The Problem with Apple

—I started this post weeks ago, but work won’t let me finish. I’m just going to edit it without removing the prior writing. Why? Because I can but also because I want to show how quickly things can change in a few weeks.—

I haven’t bought Apple stock since God knows when, so I largely ignore it these days when I’m looking into companies. However, in the light of some interactions with my timeline and the company’s recent earnings announcement, I figured I’d let out some thoughts. The gist of it is that Apple might still be the most valuable stock on the market (well now it’s not. Alphabet, the Google parent company is even though Apple announced more profit in one quarter than anyone thought was humanly possible), but these days, Apple just ain’t what it used to be.

I remember tweeting, after Steve Jobs died, that Apple was done (if I wasn’t so busy, I’d link to those tweets but my twitter name is eldivyn, if you search some you’ll see them). Naturally, I didn’t mean the company wouldn’t go ahead and keep making money, it obviously did that at record levels in the intervening years and will probably do that for many more years. What I meant was that the creative gene in Apple was gone. Not the design gene, Jony Ive is still there, front and center. Not the operations gene, Tim Cook is obviously a stellar manager and executor and he’s mined the company’s assets for what they’re worth, and rewarded shareholders handsomely in the form of dividends and stock buybacks. All well and good.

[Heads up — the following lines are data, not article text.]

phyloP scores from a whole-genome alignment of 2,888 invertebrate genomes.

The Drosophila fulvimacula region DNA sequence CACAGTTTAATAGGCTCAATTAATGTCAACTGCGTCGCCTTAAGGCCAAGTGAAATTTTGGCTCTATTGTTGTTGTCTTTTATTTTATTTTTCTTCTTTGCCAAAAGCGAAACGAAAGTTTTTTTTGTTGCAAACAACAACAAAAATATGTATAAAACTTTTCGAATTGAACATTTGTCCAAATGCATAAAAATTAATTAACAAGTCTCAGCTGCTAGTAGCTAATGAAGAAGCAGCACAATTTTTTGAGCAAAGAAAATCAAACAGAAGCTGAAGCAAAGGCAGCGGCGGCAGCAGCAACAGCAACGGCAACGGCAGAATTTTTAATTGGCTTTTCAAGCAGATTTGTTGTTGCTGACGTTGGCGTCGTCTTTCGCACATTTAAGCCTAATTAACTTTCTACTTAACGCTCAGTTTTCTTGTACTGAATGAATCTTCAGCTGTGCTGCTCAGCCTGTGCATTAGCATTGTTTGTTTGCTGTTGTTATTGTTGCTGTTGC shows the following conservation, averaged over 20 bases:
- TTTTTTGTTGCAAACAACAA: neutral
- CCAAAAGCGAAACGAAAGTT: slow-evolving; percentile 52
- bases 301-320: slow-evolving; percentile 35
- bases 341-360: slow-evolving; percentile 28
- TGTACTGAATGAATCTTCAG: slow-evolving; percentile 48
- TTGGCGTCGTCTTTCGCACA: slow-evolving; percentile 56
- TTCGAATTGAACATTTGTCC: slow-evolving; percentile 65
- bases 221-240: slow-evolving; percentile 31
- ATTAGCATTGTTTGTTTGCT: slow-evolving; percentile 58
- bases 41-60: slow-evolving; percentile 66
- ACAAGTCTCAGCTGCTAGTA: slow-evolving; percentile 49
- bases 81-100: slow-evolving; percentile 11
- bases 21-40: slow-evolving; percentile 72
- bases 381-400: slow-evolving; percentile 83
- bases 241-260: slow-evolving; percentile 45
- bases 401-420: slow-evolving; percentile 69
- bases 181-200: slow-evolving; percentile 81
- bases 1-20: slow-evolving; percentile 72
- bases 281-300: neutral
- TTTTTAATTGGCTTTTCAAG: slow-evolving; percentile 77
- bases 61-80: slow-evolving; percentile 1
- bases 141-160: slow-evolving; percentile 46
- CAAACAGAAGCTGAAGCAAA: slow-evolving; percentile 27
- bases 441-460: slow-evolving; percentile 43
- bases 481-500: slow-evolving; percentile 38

However, we ex-Apple fanboys and long time investors know what the magic was at Apple that inspired such fanaticism as the company used to command, and the source of it’s vaunted climb to the top of the corporate hierarchy. It was the company’s own fanatic commitment to the future of computing, human-computer interface and the search for the Next Big Thing. The company was absolutely dogged about making computing a perfect, seamless, powerfully pleasing human experience.

Going back to the days of the Apple I, II, the Lisa, the Macintosh with it’s mouse and graphical user interface, the introduction of the iMac, the Macbook series, the iPod, iPhone and eventually iPad. The goal has always been to put soul, and beauty, and art into computing. To compute with intuitive gestures, natural feel, radically simple aesthetic and ease of use that even a little child would ‘get’. Apple didn’t really make its own technology, it showed others what their technology was capable of, put into human hands. The launch of Siri was the natural next frontier of Alan Turing’s work, Artificial Intelligence.

And then Steve died. And Apple’s innovation died with it.

Now, you can’t teach innovation because innovation is borne out of vision. You have to have a place in mind you want to go and have the will to overcome any obstacles in order to find creative ways of getting there. What Apple considers innovative right now seems to be Apple Pay, Apple Music (which I love btw), the Apple Watch and a flatter, bigger iPhone. In the meantime, the Mac is becoming pointless, the iPad is losing share to Microsoft Surface, the iPhone is representing a growing share of Apple’s entire business (now at 65%+ up from 54% a few years ago) which increases the company’s vulnerability when that business hits a wall (which it seems to be approaching) (edit: it is actually hitting as the company announced the first decline in iPhone sales ever) and the company is running out of options on what’s next.